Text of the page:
The first presentation of the archive of Hans-Ulrich Obrist at LUMA Arles is dedicated to the late Édouard Glissant (b. 1928 in Martinique, France – d. 2011 in Paris, France), Martinique-born philosopher, poet and public intellectual. Drawing on periods of collaboration, friendship and mentorship between the philosopher and the curator, the presentation highlights a belief they had in common: conversation and reciprocal exchange with the other can be a means to produce new realities. For Glissant, a world in transformation is an "All-World" that listens and learns from each of its unique voices.
Obrist’s encounter with Glissant influenced the direction of his work for years to come. He was first introduced to the philosopher’s thinking through the artist Alighiero Boetti, whom he met after turning eighteen in 1986. Throughout the second half of the 1990s, he got to know Glissant in the company of their mutual friend Agnès B. Their companionship started in Parisian cafés, and these meetings quickly became regular events. During this same period, Obrist adopted a daily fifteen-minute ritual of reading the writings of the poet-philosopher, a habit that he still practices. Their relationship was driven by a spontaneity that enabled them to collaborate on a dozen public conversations, interviews and printed materials. These projects led them to travel together across cities, continents and archipelagos.
Glissant’s philosophy of "Relation" is rooted in the history and the geography of the Antilles archipelago. Through constant exchanges from one island to another, the archipelago has provided the matrix for creolisation, a process of continual fusion that does not cause the loss of cultural and linguistic diversity, but enriches it through hybridisation. The most tangible outcome to emerge from this context is creole languages, resulting from miscegenation and osmosis between vernaculars. While continental thinking relies on systems, and claims the absoluteness of its own worldview, archipelagic thinking recognises and furthers the world’s diversity. Glissant realised early on the dangers of globalisation, the homogenising engine behind the disappearance of cultural, linguistic and ecological diversity, as well as the dangers of the populist counter-current to globalisation, namely new forms of nationalism and localism that refuse solidarity. To resist globalisation without denying globality, he coined the notion of "Mondialité" as a plea for a continuous worldwide dialogue that equally encouraged the mixing of cultures and celebration of local identities. Obrist’s curatorial projects are directly inspired by this concept of "Mondialité" as a perpetual process of relating.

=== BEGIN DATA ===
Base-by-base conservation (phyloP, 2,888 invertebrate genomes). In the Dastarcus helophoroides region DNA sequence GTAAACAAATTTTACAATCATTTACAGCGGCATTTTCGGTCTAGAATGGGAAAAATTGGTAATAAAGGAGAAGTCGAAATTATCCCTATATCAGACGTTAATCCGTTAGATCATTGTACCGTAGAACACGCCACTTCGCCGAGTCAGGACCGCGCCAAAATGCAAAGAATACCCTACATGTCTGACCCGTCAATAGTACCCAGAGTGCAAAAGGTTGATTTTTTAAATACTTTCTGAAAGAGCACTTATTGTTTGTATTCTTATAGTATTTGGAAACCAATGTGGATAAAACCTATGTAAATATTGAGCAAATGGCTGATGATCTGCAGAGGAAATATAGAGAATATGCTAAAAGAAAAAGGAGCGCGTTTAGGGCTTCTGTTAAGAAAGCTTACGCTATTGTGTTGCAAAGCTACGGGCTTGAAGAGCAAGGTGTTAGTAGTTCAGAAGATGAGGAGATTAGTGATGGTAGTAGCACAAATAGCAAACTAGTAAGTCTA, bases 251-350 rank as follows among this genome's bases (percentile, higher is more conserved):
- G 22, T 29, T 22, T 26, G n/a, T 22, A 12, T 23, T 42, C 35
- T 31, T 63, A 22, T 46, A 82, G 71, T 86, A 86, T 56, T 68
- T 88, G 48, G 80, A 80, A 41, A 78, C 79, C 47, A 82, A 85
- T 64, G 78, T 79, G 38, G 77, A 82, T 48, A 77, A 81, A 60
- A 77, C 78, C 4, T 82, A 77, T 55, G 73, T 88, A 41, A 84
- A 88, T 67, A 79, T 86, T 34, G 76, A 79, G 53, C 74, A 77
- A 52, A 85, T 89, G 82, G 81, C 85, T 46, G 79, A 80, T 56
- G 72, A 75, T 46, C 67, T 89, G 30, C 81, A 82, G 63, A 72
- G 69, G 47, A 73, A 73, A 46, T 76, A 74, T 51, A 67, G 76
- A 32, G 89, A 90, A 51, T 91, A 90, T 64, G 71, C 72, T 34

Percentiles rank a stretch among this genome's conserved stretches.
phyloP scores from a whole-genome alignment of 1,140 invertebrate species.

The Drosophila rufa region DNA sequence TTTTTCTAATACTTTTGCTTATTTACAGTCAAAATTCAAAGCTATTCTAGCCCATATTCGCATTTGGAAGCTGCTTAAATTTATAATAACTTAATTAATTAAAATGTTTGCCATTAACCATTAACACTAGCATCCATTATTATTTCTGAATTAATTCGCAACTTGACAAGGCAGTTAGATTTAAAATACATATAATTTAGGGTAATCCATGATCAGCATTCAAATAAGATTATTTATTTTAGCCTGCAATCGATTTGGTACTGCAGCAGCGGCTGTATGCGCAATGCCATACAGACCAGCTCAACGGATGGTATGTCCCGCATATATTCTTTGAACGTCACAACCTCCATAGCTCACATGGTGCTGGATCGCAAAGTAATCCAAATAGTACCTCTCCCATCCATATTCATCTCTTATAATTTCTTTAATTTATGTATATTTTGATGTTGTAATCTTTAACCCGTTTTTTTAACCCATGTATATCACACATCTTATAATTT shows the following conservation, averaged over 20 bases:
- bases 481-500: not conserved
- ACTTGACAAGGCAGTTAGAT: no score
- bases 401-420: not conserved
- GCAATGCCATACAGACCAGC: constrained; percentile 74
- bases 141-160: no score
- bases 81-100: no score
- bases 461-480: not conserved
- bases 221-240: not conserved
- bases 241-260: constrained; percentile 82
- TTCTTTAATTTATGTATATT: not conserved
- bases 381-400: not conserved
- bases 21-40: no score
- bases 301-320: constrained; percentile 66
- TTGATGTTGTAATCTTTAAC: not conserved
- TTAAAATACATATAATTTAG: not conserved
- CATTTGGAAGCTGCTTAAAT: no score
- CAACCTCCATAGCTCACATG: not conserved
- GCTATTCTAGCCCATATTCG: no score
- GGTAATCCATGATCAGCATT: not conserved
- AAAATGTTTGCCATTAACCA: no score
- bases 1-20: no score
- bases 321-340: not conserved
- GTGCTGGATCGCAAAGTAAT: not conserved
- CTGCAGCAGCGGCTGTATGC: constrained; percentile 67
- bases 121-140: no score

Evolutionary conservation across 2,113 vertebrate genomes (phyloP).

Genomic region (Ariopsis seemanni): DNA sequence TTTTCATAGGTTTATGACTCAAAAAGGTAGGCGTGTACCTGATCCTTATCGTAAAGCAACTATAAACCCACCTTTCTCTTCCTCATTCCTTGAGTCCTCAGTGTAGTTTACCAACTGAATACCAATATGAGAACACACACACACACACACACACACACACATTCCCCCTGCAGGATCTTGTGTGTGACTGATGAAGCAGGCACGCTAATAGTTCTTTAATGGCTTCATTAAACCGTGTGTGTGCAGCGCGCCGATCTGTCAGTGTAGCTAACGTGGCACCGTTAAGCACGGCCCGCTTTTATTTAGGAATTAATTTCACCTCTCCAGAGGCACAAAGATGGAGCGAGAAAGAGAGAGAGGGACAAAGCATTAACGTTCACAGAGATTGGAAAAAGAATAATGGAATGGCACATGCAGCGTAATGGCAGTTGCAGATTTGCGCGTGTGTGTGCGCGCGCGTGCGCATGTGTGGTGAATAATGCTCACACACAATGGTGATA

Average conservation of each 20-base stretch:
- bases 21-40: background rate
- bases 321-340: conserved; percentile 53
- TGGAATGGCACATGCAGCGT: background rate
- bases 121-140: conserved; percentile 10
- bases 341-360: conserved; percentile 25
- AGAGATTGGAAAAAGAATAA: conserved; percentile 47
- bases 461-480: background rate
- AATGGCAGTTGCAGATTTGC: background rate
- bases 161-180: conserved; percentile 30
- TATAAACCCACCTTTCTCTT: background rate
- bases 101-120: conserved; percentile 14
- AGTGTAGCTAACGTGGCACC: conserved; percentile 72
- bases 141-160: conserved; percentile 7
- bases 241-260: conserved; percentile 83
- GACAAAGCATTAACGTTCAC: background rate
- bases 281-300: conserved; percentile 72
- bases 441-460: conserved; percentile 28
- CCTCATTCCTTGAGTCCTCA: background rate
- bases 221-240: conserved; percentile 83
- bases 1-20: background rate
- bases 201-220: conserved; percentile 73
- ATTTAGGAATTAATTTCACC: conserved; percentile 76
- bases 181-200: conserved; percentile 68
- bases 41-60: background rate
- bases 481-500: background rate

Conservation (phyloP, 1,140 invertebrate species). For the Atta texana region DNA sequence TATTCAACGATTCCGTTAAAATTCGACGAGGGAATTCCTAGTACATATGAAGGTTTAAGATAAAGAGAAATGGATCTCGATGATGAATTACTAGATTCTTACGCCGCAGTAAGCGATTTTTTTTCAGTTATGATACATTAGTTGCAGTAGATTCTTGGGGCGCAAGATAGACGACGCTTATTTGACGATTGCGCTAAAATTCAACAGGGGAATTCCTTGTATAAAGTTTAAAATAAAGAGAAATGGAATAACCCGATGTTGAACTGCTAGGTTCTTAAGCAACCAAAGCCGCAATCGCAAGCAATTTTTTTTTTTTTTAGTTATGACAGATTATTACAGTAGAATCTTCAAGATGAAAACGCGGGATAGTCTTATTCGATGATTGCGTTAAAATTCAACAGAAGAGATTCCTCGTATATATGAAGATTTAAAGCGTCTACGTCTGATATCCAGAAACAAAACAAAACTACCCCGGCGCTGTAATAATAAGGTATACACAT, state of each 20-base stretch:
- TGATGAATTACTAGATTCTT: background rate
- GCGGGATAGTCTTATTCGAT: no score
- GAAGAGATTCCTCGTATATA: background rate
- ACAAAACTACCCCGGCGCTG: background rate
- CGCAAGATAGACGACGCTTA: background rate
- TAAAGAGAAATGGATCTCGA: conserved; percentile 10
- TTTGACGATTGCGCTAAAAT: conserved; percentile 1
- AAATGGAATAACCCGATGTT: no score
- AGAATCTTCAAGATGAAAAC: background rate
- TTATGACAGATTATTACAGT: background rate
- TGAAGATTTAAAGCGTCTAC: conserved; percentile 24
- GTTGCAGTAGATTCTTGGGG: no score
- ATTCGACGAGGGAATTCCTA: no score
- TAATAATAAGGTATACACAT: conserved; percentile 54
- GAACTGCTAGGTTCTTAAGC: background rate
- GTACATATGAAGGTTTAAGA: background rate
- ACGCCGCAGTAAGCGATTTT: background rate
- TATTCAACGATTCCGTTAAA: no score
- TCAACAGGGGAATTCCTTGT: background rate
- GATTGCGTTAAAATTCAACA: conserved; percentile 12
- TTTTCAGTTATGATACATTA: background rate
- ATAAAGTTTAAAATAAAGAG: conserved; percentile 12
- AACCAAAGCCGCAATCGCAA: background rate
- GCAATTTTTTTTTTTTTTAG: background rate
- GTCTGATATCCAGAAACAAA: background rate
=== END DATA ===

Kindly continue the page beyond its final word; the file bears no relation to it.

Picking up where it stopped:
The focus of this presentation is a collection of audio-visual material related to Glissant from Obrist’s Interview Archive. Presented for the first time, more than six hours of video material from public and private interviews, screened on eight viewing stations, allow visitors to listen to Glissant engaging in dialogues, reading his poetry aloud, forming and shaping his thoughts and philosophy while speaking. In addition to the videos, various other archival materials such as books dedicated to Obrist by Glissant are presented to offer a unique overview of this inspiring relationship. The presentation also features a series of posters by contemporary artists, who were either close to Glissant or who feel connected to his thinking. It is through their unique language that Glissant’s ideas find prolongation, reflecting their contemporaneity and urgency.